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10 votes (31.25%)
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10 votes (31.25%)
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smoothgrh
smoothgrh
Joined: Oct 26, 2011
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September 10th, 2021 at 8:53:23 PM permalink
Can someone help me because I'm terrible at math?

I just won a play money poker tournament, and my stats went from 33.5% tournaments won to 33.8% approximately how many tournaments have I played?

I appreciate your magical mathematical minds! (It's science, but it seems like magic!)
ChesterDog
ChesterDog
Joined: Jul 26, 2010
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Thanks for this post from:
smoothgrh
September 10th, 2021 at 9:23:52 PM permalink
Quote: smoothgrh

Can someone help me because I'm terrible at math?

I just won a play money poker tournament, and my stats went from 33.5% tournaments won to 33.8% approximately how many tournaments have I played?

I appreciate your magical mathematical minds! (It's science, but it seems like magic!)

  • link to original post




    Let w = number of wins; N = number of tournaments.

    Then:
    w / N = 0.335
    (w + 1) / (N + 1) = 0.338

    Solution:
    w = 73.9; N = 220.7

    It looks like you had won about 74 out of 221 tournaments. And then you won another to make your record 75 out of 222.

    (Check: 74 / 221 = 33.48%; 75 / 222 = 33.78%.)
    ThatDonGuy
    ThatDonGuy
    Joined: Jun 22, 2011
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    September 11th, 2021 at 10:12:57 AM permalink
    Quote: Ace2

    Thanks to ThatDonGuy for his simulation. However, I believe there is a straightforward way to calculate this formulaically. I'm still thinking of a way...the hard part is how to define the beginning/end of a "round" since new bets are being made often.

  • link to original post


    Is there a way of calculating the SD without being able to establish a finite set of profits, and a probability for each one, in any given round?

    I am assuming a round begins when you have no outstanding points (i.e. either you rolled a 7, or you only had one point outstanding and you just made it).
    If your first roll is a 5, then you roll any combination of 2s, 3s, 5s, 11s, and 12s, you remain in the "one point of 5" state, but the profit value can be pretty much anything. (For example, if the rolls are 5, 5, 12, then you made $700 on the first five and lost $100 on the 12, so your current profit is $600; if they are 5, 11, 3, 5, 11, you made $100 on the first 11, lost it back on the 3, made $700 on the second 5, and made another $100 on the 11, so your current profit is $800. In both cases, after every roll, you had one point of 5, but no second point.)
    Gialmere
    Gialmere
    Joined: Nov 26, 2018
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    September 23rd, 2021 at 10:28:14 AM permalink

    Arrange n^3 small cubes into one large cube. Then paint one or more of the large cube's faces. How many small cubes are there (or "What is n"), and which large faces were painted if we find:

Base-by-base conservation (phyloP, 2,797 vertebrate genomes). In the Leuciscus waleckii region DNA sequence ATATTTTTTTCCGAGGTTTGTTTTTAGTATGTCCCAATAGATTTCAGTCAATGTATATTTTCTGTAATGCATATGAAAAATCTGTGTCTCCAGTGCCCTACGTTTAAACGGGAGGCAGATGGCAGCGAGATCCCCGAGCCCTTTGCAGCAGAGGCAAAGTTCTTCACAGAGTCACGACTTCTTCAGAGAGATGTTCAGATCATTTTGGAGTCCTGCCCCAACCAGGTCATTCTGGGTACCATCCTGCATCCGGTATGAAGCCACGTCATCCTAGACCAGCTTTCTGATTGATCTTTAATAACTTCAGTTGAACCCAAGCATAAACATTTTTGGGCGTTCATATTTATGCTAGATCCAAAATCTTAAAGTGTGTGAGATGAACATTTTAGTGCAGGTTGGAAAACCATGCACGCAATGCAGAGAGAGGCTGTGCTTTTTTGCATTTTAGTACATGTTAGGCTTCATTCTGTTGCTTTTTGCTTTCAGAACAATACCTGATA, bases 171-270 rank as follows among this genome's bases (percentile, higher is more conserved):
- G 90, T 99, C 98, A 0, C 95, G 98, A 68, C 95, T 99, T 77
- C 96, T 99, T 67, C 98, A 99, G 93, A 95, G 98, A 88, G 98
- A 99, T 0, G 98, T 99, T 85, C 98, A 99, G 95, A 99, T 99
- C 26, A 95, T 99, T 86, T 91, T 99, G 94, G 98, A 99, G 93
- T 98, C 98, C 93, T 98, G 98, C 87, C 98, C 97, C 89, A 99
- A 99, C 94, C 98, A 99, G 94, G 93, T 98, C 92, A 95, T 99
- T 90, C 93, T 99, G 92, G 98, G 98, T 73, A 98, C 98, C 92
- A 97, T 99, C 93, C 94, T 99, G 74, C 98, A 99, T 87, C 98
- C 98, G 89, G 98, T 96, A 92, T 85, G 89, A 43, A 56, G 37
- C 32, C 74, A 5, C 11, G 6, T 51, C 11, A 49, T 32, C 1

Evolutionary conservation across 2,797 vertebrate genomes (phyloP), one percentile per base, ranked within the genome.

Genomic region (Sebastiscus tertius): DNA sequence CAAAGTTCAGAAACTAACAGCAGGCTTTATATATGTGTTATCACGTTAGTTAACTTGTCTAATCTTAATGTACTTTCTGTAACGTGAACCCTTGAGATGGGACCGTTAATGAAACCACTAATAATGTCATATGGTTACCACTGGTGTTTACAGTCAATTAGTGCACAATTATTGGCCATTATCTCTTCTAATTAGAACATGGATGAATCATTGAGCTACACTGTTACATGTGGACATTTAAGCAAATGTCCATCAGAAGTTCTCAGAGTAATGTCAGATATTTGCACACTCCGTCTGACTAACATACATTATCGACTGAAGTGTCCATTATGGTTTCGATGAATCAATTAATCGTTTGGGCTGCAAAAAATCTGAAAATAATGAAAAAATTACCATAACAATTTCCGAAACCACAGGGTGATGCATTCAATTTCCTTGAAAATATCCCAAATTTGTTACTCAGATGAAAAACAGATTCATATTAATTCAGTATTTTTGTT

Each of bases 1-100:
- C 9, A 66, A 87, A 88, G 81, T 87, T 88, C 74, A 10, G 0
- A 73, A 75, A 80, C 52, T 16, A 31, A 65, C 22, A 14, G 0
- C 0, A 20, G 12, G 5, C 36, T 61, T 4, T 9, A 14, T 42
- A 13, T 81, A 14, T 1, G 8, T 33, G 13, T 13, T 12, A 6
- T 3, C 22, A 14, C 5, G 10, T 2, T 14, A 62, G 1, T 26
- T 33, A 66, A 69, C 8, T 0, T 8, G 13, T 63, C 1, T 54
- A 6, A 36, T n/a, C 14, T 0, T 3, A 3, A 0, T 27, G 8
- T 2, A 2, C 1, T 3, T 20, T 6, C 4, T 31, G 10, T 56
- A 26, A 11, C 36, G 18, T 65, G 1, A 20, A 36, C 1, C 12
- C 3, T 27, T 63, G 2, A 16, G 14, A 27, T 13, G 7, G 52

a) Exactly 52% of the small cubes have paint on at least one face.

    b) Exactly 36% of the small cubes have paint on at least one face.

    c) Exactly 8% of the small cubes have paint on at least one face.


    Have you tried 22 tonight? I said 22.
    ThatDonGuy
    ThatDonGuy
    Joined: Jun 22, 2011
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    September 23rd, 2021 at 11:47:33 AM permalink
    Quote: Gialmere

    Arrange n^3 small cubes into one large cube. Then paint one or more of the large cube's faces. How many small cubes are there (or "What is n"), and which large faces were painted if we find:

    a) Exactly 52% of the small cubes have paint on at least one face.

    b) Exactly 36% of the small cubes have paint on at least one face.

    c) Exactly 8% of the small cubes have paint on at least one face.



    If one face is painted, then n^2 of the cubes are painted

    If two faces are painted, and
    (a) they do not share an edge, then 2 n^2 of the cubes are painted;
    (b) they share an edge, then 2 n^2 - n of the cubes are painted

    If three faces are painted, and
    (a) two of them are opposite, then the third shares separate edges with each of them, so 3 n^2 - 2 n of the cubes are painted;
    (b) none of them are opposite, then they share a vertex, and 3 n^2 - 3 n + 1 of the cubes are painted

    If four faces are painted, then either:
    (a) they form a "ring", and 4 n^2 - 4 n cubes are painted, or
    (b) one shares edges with each of the other three, so 4 n^2 - 5 n + 2 of the cubes are painted

    If five faces are painted, then 6 n^2 - (n - 2)^2 = 5 n^2 + 4 n - 4 of the cubes are painted

    If six faces are painted, then n^3 - (n - 2)^3 = 6 n^2 - 12 n + 8 of the cubes are painted


    52% is 125 small cubes; three sides that do not share a vertex were painted

    36% has two answers:
    125 small cubes, with two sides that share an edge painted;
    1000 small cubes, with four sides that form a "ring" (i.e. no three sides share a vertex) painted

    8% is 625 with two opposite sides painted


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